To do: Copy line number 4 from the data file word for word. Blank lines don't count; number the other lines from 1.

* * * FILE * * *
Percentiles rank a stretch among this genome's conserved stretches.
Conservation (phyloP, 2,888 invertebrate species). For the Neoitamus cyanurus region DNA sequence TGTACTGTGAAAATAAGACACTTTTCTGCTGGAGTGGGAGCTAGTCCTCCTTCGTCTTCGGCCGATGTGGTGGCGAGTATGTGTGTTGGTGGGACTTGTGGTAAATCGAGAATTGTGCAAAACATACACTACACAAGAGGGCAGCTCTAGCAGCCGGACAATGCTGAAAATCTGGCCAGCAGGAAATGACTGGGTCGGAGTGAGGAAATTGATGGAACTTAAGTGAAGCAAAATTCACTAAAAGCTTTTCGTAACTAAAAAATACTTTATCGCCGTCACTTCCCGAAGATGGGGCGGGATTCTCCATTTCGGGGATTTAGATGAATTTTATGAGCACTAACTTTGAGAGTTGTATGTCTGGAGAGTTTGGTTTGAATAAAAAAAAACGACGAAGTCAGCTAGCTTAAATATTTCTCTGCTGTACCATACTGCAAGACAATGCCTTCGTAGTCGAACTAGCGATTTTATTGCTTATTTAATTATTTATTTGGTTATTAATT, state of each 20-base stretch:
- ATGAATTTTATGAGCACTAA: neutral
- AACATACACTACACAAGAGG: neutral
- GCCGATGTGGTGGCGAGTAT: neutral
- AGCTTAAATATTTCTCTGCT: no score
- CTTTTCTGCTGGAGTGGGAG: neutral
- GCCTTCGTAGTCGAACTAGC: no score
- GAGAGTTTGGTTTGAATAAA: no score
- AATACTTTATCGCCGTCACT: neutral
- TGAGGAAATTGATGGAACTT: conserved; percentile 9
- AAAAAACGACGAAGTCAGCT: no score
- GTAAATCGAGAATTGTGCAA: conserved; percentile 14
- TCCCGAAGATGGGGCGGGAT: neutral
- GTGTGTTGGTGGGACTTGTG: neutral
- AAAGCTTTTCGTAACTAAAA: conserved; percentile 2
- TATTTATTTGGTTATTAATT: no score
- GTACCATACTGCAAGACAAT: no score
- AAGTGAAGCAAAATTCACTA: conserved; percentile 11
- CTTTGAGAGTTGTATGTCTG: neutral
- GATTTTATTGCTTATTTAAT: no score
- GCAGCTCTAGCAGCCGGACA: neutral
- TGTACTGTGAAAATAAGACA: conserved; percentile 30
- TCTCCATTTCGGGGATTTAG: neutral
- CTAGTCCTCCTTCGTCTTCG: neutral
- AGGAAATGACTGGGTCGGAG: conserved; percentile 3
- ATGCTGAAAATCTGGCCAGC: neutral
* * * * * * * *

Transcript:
- AACATACACTACACAAGAGG: neutral